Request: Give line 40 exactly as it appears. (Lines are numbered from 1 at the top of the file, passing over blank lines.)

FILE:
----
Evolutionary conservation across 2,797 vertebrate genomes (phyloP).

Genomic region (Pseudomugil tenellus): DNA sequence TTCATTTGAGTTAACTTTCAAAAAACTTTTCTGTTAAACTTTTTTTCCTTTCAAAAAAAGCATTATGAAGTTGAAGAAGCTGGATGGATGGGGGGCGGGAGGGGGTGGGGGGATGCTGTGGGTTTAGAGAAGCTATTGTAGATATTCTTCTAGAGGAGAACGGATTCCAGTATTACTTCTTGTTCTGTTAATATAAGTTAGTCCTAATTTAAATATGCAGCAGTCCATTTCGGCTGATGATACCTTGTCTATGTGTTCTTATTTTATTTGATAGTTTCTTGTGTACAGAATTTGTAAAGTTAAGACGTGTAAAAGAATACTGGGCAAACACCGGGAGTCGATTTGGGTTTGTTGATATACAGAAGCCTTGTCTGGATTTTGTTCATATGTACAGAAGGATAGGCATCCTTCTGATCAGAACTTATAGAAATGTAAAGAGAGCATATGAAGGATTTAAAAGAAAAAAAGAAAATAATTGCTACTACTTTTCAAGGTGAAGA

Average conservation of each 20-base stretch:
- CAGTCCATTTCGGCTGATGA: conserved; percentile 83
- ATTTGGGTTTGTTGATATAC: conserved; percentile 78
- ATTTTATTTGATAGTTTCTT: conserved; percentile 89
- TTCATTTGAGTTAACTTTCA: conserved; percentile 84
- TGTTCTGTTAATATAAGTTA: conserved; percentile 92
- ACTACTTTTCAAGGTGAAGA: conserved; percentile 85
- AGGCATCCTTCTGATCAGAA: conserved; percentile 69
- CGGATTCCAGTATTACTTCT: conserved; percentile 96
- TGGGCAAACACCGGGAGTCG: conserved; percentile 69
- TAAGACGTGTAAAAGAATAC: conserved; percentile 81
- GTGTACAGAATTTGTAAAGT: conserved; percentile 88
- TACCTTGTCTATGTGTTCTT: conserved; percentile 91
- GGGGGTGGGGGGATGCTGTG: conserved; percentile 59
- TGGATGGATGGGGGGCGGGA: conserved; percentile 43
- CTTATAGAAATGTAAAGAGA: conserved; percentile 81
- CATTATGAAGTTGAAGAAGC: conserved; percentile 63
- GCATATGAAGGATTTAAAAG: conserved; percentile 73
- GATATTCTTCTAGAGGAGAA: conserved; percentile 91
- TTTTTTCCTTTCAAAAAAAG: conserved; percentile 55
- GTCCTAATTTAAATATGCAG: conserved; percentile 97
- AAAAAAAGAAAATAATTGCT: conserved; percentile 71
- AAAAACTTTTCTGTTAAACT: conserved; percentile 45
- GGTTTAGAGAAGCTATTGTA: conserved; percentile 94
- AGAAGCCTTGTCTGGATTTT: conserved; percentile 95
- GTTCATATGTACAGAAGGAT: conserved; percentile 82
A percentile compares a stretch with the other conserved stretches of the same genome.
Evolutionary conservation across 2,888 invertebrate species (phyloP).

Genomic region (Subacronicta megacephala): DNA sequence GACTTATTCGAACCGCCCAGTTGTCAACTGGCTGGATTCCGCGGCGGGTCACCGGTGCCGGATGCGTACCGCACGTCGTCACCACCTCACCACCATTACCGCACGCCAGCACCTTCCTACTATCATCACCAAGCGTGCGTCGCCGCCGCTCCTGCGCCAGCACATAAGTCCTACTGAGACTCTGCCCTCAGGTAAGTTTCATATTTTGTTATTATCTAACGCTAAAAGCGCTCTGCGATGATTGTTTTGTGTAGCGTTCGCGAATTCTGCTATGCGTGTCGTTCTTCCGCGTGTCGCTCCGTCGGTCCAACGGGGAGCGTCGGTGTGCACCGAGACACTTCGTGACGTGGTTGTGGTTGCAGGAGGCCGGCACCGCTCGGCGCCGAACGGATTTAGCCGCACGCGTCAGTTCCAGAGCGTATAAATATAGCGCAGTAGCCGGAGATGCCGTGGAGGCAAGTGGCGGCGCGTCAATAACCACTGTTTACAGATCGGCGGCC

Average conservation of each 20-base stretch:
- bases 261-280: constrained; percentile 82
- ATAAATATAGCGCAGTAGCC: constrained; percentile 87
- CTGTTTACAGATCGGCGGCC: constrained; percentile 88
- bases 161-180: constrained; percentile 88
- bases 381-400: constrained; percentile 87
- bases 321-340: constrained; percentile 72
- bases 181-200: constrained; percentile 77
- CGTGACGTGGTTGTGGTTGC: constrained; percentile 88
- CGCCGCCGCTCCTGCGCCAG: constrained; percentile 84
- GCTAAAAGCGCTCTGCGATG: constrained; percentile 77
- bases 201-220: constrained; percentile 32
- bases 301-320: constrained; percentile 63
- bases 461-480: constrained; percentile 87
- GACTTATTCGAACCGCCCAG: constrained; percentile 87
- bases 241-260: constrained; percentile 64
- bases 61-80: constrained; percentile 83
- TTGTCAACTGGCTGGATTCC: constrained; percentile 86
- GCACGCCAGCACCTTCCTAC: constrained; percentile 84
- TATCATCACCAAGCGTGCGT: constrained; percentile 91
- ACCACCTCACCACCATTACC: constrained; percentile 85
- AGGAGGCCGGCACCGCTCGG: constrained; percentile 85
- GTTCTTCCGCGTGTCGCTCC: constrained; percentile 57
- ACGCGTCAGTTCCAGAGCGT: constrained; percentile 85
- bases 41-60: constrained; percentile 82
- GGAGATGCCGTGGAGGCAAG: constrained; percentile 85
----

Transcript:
- CGTGACGTGGTTGTGGTTGC: constrained; percentile 88